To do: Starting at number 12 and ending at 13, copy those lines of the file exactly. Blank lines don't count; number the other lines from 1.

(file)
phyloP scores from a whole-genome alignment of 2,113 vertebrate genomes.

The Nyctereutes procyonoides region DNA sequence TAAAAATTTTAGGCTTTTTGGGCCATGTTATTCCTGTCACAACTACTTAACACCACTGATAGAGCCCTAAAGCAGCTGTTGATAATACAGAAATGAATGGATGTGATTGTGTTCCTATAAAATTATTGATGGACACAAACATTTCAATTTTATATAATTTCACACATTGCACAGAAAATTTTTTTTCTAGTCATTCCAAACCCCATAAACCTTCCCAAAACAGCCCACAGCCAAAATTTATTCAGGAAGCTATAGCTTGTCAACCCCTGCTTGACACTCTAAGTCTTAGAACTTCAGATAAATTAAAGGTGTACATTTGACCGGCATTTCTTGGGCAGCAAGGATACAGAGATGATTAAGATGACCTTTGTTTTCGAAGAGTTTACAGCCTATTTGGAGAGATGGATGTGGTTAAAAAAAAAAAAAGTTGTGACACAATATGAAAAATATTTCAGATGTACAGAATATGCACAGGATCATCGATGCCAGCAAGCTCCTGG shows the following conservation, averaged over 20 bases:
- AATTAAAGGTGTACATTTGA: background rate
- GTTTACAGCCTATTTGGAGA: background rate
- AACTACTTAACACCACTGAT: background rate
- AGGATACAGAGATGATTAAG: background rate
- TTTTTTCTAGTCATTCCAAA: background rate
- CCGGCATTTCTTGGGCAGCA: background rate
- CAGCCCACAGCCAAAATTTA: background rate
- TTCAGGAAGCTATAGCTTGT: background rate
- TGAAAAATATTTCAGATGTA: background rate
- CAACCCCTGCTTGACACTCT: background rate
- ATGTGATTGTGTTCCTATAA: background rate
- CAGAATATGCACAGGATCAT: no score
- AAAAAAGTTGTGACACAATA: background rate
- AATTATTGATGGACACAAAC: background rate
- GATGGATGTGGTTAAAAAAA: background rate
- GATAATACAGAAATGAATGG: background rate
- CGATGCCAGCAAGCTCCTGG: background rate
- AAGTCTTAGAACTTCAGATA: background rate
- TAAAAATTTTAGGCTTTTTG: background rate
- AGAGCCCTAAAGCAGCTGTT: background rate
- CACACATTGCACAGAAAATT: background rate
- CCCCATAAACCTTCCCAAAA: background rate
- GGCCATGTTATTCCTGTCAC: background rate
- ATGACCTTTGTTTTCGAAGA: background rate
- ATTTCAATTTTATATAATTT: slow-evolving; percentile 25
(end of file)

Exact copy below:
- CAACCCCTGCTTGACACTCT: background rate
- ATGTGATTGTGTTCCTATAA: background rate